Dry summer perspectives

dry summer perspectives

I was reading online a few days ago about how the dry summer had revealed the historical secrets of the English fields. When viewed from above the parched land told stories of what the fields were used for in the Iron Age via shapes and shadows in the crops.  

The dry earth has given me a different perspective, too. We've had crunchy grass, patches of scorched black - I'm thinking this was where the buttercups were - leaves falling from the trees weeks and months before schedule.

The earth had opened, great cracks with the threat of wasps nests in the dark crevices (true fact from last year - the dog put her nose in one of these cracks and a swarm of wasps chased her and me back up the field. Not a fun day.)

Even without the threat of wasps these cracks reach out to deliberately to trip you up, to make your ankles bend unnaturally as you walk over them.

It makes me bad tempered as I walk around. The furnace sun, the insect fear, the lack of lushness.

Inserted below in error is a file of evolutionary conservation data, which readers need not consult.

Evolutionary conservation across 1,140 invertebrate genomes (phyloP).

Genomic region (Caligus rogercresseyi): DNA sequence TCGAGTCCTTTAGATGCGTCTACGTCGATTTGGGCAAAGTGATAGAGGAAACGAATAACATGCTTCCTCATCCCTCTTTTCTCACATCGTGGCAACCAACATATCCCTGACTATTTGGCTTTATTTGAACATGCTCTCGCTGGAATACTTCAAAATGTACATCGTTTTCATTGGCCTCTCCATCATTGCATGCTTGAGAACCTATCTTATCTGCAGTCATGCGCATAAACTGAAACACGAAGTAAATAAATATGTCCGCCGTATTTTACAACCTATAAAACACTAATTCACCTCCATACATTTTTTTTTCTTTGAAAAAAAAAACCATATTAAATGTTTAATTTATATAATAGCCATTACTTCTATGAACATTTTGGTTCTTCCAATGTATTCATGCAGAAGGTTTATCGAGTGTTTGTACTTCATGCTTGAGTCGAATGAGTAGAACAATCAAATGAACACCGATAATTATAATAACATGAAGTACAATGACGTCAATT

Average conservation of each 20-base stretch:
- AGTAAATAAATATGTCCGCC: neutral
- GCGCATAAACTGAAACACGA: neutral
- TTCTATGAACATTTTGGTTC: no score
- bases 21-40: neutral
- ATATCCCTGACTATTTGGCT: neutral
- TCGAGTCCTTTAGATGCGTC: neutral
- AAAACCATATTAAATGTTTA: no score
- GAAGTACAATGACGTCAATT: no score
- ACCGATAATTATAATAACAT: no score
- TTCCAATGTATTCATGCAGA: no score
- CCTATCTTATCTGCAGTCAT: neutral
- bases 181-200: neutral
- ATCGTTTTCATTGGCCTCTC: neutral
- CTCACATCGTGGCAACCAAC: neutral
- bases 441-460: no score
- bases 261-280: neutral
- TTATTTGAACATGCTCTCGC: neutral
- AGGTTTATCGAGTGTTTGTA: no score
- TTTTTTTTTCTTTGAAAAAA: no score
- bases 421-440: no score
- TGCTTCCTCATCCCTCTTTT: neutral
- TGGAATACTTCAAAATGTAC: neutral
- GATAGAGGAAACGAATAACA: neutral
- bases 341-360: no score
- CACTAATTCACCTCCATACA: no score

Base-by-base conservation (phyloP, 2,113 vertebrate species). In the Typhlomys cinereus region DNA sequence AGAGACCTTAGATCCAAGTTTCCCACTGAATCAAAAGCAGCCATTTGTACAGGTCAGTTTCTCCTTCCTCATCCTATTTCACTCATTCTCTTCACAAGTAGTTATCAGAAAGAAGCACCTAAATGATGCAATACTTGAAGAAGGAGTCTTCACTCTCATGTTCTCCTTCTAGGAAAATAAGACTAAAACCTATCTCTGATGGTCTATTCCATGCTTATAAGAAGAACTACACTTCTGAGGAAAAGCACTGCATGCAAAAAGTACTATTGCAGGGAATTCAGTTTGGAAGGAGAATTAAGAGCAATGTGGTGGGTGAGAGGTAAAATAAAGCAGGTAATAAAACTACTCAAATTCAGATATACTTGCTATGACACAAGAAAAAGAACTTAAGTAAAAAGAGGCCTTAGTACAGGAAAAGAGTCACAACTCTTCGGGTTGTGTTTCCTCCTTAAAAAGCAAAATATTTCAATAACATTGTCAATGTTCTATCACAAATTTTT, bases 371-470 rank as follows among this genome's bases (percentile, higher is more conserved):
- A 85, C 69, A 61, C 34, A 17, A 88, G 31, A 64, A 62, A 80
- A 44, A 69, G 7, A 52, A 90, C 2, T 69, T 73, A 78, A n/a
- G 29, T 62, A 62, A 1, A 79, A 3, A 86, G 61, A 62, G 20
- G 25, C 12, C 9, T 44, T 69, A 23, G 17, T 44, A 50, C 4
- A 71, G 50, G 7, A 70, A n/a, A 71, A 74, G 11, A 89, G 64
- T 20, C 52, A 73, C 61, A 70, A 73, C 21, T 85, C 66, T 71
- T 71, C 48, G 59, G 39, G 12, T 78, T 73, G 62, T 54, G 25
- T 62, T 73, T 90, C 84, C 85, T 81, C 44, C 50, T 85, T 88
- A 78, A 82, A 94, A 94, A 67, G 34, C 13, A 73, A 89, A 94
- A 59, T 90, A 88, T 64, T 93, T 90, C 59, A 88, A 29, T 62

I didn't like it. I didn't like what my oasis had become. It was unfamiliar. Alien. Not my space. 

So when the rain finally came I wasn't sorry. And in a short time the lawn has returned to a rich green. There are still patches if you look closely. But, from a distance all has returned to the lush beauty of which England is famed.

But. (Of course there's a but.)

The field still doesn't look like mine. It still seems unfriendly. Standoffish. Brittle. Slightly threatening.

I don't want to visit. I'm reluctant to take my usual circuit around. This is in massive contrast to the me from earlier this year who'd be pausing every other step, examining every spark of life.

And I don't know how I feel about this. 

a harvested field